Originally posted on Slope of Hope on Saturday:
Last time we looked at the costs of hedging social media stocks, I mentioned Tim’s bearish post on Facebook’s upcoming IPO, and a bearish article by Bloomberg, citing doubts about the company by institutional investors. The bears have so far proved prescient, of course, as Facebook’s stock has continued to deflate following its fizzled IPO. But this week I spotted one Facebook bull on Twitter, early stage tech investor Dave McClure:
market closed, FB @ $28.8 — bears r fucking idiots. best time 2 buy FB since 3-4 yrs ago when it was $3-5B on 2ndry. wake up muppets. @dhh
— Dave McClure (@davemcclure) May 29, 2012
McClure bet 37 Signals partner David Hansson (@dhh) a beer that FB would close at $40 or above on the anniversary of its IPO. In response, I noted the high hedging costs of Facebook suggested Hansson was more likely to win that bet:
— David Pinsen (@dpinsen) May 29, 2012
May 29th was the day options started trading on Facebook, and the article I linked to in the tweet above showed a cost of 19.9% of position value to hedge Facebook against a greater-than-20% drop at the time. The cost of that level of protection on Facebook declined slightly by Friday, to 16.6%, as the stock continued its slide. As expensive as that is, a couple of social media stocks that went public last year are now too expensive to hedge against a 20% drop now. The table below shows the costs, as of Friday’s close, of hedging Facebook, LinkedIN, Zynga, and Pandora against greater-than-28% drops over the next several months, using optimal puts.
For comparison purposes, I’ve added the Global X Social Media Index ETF (SOCL) and the PowerShares QQQ Trust ETF (QQQ) against the same decline. First, a reminder about what optimal puts are, and a note about why I’ve used 28% as a decline threshold this time; then, a screen capture showing the optimal put to hedge one of the comparison ETFs, QQQ.
About Optimal Puts
Optimal puts are the ones that will give you the level of protection you want at the lowest possible cost. Portfolio Armor (available on the web and as an Apple iOS app), uses an algorithm developed by a finance Ph.D to sort through and analyze all of the available puts for your stocks and ETFs, scanning for the optimal ones.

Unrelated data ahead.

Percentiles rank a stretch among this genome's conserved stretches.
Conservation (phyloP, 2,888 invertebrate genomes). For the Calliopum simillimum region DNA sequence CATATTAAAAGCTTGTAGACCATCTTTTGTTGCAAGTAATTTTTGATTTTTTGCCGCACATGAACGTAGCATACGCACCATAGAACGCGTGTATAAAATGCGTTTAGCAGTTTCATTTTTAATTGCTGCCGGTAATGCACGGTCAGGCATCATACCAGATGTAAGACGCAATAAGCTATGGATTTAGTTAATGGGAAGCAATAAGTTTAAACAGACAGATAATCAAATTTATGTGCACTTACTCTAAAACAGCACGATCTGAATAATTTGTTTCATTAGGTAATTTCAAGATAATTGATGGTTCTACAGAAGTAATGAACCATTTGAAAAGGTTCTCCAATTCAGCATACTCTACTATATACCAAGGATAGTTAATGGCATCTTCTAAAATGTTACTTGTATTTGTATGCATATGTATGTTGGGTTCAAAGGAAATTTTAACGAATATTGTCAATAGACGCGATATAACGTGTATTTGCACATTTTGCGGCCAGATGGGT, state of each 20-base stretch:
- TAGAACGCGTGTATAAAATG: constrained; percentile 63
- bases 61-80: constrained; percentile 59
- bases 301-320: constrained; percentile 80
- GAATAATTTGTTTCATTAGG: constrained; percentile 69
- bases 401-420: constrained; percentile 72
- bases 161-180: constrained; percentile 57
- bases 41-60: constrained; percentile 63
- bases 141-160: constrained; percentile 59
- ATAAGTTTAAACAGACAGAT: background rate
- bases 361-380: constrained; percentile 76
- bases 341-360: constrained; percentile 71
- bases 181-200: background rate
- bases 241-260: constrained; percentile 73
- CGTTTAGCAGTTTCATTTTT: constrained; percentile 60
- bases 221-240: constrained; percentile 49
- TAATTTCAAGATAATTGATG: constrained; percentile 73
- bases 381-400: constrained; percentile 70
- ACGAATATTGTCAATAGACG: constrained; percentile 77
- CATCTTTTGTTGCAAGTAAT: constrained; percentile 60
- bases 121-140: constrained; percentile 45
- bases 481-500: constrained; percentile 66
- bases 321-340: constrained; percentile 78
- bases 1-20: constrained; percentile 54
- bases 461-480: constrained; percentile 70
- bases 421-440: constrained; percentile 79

In this context, “threshold” is the maximum decline you are willing to risk. You can enter any percentage you like for a decline threshold when scanning for optimal puts (the higher the percentage though, the greater the chance you will find optimal puts for your position).
Often, I use 20% thresholds when hedging equities, but two of these stocks were too expensive to hedge using 20% thresholds (i.e., the cost of hedging them against a greater-than-20% drop was itself greater than 20%, so Portfolio Armor indicated that no optimal contracts were found for them). There were optimal contracts available for all of these names using a decline threshold of 28%, so that’s the threshold I’ve used below.
The optimal put to hedge QQQ against a greater-than-28% drop
Below is a screen capture of the optimal put option contract to buy to hedge 100 shares of QQQ against a greater-than-28% drop between now and December 21st, 2012. A couple of notes about this optimal put and its cost:
- To be conservative, the app calculated the cost based on the ask price of the optimal put. In practice an investor can often purchase puts for a lower price, i.e., some price between the bid and the ask (the same is true of the other names in the table below).
- Hedging costs for QQQ have been climbing. Recall that last time we looked at hedging QQQ (using a slightly smaller decline threshold, 27%), the cost as a percentage of position value was only 1.42%.
Hedging costs as of Friday’s close
The table below shows the costs of hedging these names against greater-than-29% declines over the next several months. Costs are presented as percentages of position value. Given the high cost of hedging some of these names, if you own them as part of a diversified portfolio, and are content to let that diversification ameliorate your stock-specific risk — but are still concerned about market risk — you might consider buying optimal puts on an index-tracking ETF (such as QQQ) instead, as a way to hedge your market risk. Or you might consider just selling them.
|Social Media Stocks|
|P||Pandora Media, Inc.||28.1%*|
|SOCL||Global X Social Media Index||10.6%*|
|QQQ||PowerShares QQQ Trust||2.00%*|
*Based on optimal puts expiring in December
**Based on optimal puts expiring in January